The head of the organisation that monitors the nuclear test ban treaty said on Monday that he has asked its experts to see if they detected an explosion at high altitude of the missing Malaysian Airlines plane.

Dr. Lassina Zerbo, executive director of the Comprehensive Nuclear Test Ban Treaty Organisation (CTBTO) told a news conference that the CTBTO uses “infrasound” or infrasonic sensors to monitor the earth mainly for atmospheric nuclear explosions.

There is no sign of the missing Boeing 777 carrying 239 people, which lost contact over the sea between Malaysia and Vietnam early on Saturday. Dr. Zerbo said he asked the head of the CTBTO’s International Data Center to look at the data “and get back to me.”

He said infrasound would be the best technology to check for an explosion on the missing plane if there was a monitoring station nearby, “or the explosion is at a level or at an amplitude that it could be detected.”

“There’s a possibility, it’s not absolute, that the technology like the Infrazone could be able to detect” an explosion, he said in response to a question.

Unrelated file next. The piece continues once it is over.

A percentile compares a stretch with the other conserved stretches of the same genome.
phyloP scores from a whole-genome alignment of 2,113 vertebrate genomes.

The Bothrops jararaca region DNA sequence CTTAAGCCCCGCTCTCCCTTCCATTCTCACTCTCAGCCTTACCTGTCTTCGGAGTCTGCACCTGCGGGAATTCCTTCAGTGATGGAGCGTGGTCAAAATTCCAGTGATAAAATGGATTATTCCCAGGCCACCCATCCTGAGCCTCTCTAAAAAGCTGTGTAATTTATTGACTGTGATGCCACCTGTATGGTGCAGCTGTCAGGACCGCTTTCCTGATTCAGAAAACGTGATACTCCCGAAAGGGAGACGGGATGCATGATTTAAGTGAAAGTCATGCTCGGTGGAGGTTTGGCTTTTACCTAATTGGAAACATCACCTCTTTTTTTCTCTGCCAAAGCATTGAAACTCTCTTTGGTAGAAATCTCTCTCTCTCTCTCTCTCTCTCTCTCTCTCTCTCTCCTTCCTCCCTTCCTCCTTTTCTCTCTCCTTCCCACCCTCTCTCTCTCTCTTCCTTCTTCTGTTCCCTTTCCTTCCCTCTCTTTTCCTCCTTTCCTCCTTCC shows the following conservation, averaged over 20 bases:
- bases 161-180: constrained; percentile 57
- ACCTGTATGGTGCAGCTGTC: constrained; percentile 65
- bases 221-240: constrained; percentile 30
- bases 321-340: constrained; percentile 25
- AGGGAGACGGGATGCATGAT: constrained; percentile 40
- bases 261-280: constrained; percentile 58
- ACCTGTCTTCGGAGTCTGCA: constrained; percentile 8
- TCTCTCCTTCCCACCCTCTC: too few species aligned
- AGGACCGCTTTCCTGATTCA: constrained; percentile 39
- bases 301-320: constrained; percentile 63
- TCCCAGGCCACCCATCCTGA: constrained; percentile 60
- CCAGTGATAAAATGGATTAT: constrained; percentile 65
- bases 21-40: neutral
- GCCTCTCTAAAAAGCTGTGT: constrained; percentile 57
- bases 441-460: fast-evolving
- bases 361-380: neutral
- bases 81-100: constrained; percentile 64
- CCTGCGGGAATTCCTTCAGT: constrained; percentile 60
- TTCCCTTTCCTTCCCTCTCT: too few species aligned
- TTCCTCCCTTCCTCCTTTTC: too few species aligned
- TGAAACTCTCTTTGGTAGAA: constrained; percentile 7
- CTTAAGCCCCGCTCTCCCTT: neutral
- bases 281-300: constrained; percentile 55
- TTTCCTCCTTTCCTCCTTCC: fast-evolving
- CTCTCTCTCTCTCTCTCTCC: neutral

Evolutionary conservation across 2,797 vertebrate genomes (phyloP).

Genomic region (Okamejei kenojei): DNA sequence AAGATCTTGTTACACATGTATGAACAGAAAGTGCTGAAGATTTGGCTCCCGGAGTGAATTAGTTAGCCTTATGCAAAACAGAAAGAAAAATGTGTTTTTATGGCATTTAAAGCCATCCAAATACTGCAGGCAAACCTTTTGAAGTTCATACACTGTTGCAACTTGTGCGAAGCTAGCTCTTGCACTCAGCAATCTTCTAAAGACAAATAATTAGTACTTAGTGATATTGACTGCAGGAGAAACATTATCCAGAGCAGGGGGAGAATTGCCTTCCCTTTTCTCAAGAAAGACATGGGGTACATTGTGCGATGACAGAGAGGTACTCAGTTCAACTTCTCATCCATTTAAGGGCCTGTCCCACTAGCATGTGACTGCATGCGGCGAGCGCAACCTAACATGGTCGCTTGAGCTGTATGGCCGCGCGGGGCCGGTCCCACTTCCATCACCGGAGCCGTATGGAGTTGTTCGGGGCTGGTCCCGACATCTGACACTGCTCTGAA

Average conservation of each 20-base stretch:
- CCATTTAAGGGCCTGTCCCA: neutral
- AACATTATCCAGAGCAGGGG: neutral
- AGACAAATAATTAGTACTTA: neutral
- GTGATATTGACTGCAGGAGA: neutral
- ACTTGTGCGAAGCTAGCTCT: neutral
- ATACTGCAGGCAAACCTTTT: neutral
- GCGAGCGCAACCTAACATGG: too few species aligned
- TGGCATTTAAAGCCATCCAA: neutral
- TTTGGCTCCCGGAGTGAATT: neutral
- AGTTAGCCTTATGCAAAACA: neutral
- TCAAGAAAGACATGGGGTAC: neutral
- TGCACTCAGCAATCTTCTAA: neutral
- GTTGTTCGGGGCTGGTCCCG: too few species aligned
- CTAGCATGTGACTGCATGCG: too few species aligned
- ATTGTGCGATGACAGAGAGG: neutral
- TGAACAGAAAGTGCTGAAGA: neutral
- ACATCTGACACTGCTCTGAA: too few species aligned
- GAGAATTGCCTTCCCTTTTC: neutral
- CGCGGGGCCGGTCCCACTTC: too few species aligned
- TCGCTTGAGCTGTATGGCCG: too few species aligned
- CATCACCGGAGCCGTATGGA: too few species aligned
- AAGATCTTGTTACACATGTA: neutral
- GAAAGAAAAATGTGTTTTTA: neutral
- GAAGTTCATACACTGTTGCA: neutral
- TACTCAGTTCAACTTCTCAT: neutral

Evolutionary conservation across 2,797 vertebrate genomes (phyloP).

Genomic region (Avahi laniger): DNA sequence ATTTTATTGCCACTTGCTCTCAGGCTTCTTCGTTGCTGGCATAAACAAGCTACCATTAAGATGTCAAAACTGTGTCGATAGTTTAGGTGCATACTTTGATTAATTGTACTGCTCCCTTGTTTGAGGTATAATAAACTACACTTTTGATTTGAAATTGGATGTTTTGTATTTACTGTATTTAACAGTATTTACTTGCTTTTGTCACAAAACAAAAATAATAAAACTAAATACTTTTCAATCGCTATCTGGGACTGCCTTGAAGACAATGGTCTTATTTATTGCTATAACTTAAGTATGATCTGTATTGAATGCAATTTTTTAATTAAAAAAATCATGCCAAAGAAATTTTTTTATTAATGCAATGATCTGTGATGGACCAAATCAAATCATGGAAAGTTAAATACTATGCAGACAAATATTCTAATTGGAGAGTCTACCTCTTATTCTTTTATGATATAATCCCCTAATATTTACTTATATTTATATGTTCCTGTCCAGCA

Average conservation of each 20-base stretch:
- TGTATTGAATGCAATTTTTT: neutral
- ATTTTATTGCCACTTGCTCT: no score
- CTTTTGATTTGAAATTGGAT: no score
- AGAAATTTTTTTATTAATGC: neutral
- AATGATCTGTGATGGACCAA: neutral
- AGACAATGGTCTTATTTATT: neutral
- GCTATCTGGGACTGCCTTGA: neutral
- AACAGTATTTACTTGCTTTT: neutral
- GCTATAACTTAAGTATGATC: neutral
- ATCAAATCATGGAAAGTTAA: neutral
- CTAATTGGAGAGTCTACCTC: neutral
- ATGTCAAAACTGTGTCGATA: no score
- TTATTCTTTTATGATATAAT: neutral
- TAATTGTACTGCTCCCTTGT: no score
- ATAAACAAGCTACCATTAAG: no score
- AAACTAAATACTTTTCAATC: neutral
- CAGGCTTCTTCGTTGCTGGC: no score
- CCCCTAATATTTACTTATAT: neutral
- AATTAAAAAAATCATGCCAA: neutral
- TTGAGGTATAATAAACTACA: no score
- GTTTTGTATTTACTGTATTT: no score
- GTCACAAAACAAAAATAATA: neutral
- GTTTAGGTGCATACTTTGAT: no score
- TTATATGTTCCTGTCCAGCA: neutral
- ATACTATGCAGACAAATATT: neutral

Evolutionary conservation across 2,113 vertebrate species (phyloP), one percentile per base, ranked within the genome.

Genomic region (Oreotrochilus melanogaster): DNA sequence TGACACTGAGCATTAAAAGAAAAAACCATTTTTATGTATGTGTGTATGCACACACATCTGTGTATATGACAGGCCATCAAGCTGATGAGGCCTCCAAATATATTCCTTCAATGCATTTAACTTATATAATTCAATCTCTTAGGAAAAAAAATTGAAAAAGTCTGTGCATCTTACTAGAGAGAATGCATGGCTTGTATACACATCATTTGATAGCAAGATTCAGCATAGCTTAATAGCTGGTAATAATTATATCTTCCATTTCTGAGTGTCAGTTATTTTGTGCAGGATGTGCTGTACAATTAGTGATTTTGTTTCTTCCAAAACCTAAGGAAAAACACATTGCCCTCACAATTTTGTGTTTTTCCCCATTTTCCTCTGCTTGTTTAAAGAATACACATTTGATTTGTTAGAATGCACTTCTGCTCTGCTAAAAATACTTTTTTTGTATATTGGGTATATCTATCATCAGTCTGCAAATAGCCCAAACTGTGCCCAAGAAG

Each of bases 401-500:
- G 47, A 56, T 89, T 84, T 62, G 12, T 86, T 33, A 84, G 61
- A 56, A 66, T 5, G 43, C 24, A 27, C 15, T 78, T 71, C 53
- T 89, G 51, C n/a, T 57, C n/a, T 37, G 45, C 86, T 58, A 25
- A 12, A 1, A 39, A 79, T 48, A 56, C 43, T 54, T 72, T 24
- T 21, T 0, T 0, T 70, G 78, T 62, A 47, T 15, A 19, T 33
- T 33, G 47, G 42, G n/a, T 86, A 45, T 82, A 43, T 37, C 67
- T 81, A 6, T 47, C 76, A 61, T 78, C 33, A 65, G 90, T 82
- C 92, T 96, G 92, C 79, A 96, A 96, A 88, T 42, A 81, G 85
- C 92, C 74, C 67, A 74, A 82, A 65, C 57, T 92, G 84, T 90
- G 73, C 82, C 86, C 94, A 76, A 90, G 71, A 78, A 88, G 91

Acoustic waves with very low frequencies that are inaudible to the human ear are called infrasound, according to the CTBTO’s website.

“Infrasound is produced by a variety of natural and man-made sources — exploding volcanoes, earthquakes, meteors, storms and auroras in the natural world; nuclear, mining and large chemical explosions, as well as aircraft and rocket launches in the man-made arena,” the CTBTO said.

One of four technologies used

Infrasound monitoring is one of the four technologies used by the International Monitoring System (IMS) to verify compliance with the nuclear test ban treaty. The CTBTO said the construction of infrasound monitoring stations “has contributed to a revival of scientific interest in this technology.”

There are seismic sensors for what’s occurring underground while hydrophones listen for underwater events. For the atmosphere, there are ultra-sensitive nuclide detectors which are designed to pick up the tiniest amount of nuclear radiation. And then there are infrasound detectors. In a dramatic demonstration of their global monitoring network’s ability to hear what humans can’t, the CTBTO has posted infrasound of the asteroid which exploded over Russia last year on the Internet. Not the sound of the meteor’s explosion, but of it tearing through the atmosphere before it became a fireball raining molten rock on the Ural Mountains.

The IMS infrasound network is the only global monitoring network of its kind and when it is fully operational it will consist of 60 stations “situated strategically in 35 countries around the world,” the CTBTO said. It did not list the countries and completed stations.

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